A time to remember Goshen. In Goshen, the veterans of VFW Post #1708 and American Legion Post #377 are determined to make sure that Memorial Day remains important in our lives instead of being just another long weekend to kick-off the summer season of picnics and parties.
The rifle salute at a past Memorial Day in Goshen (Photo by Wendy Bynum-Wade)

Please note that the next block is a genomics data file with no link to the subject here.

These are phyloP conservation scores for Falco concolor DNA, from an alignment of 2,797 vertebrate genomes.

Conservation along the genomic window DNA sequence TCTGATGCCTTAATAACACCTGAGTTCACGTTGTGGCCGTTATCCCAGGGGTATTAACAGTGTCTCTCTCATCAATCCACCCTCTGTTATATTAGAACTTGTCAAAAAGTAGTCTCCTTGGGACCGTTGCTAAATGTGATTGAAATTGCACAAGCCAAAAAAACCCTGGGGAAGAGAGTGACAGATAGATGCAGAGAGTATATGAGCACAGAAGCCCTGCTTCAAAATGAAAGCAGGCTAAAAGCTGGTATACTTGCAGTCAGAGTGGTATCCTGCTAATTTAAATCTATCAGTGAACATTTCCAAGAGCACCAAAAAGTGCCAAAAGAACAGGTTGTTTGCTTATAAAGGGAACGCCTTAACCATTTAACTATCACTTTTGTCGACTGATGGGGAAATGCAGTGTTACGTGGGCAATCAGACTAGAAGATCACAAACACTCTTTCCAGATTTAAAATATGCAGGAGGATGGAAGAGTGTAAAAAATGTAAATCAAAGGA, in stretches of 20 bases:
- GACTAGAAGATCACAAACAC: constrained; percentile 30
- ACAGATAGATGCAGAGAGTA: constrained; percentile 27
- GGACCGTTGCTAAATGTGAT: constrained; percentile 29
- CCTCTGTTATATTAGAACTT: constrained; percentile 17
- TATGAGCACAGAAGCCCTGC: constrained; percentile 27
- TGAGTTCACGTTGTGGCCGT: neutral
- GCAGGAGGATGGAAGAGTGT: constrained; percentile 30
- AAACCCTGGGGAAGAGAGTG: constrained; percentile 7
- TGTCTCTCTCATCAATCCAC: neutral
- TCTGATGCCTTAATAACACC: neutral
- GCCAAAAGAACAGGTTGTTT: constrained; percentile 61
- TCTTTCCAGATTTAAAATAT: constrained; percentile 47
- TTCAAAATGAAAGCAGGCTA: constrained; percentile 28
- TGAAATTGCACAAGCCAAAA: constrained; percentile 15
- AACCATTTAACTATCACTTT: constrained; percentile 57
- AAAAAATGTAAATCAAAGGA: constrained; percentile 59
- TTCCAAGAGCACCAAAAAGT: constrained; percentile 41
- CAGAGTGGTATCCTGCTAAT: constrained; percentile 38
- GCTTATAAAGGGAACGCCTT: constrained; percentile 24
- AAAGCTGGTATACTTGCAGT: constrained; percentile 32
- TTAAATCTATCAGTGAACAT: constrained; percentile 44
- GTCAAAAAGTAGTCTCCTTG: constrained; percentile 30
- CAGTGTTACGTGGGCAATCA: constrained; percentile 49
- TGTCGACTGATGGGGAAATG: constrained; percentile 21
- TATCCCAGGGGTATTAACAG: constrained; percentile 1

By Wendy Bynum-Wade Originally called Decoration Day, Memorial Day is a day to remember those who have died in our nation's service. In Goshen, the veterans of VFW Post #1708 and American Legion Post #377 are determined to make sure that Memorial Day remains important in our lives instead of being just another long weekend to kick-off the summer season of picnics and parties. Parade The 2019 parade will step off from Erie Street at 11 a.m. sharp on Monday, May 27. Leading the way will be Grand Marshal Jerry Killenberger. The route will take its usual course: From Erie Street to Main Street to North Church Street... To Murray Avenue to Grand Street to West Main Street... To South Church Street to Church Park, then disband. Services will take place at the Everett Monument immediately following the parade. Local officials will read the names of Goshen’s war dead, give their remarks, and present school awards. Hot dogs and beverages will be served by the village trustees in the park following the ceremonies, free of charge. Graveside services Before the parade, Goshen’s veteran organizations will hold their annual graveside services, beginning at St. John’s Cemetery on West Main Street at 7 a.m. The brief ceremony will include "Amazing Grace" on bagpipes, the Chaplain’s Prayer, a rifle salute, and the bugler’s "Taps." The ceremony will then move on and be repeated in the following order: Street James Columbarium on Street James Place Street James Cemetery on South Street Slate Hill Cemetery on Old Chester Road The Orange County Veterans Cemetery on Craigville Road The Minisink Monument (grave) The Orange Blossom Monument on Main Street It is a moving ceremony and an important one for children to see. Stopping by at least one of the cemeteries would be a great way to pass on this tradition and remind all family members why we are free to celebrate such occasions. So grab your lawn chairs and stake out a spot for viewing the parade. Take a few minutes out of your weekend to remember our local service members who paid the ultimate price for our freedoms. They are being remembered on this solemn day for giving up everything so that the families and friends left behind could have everything.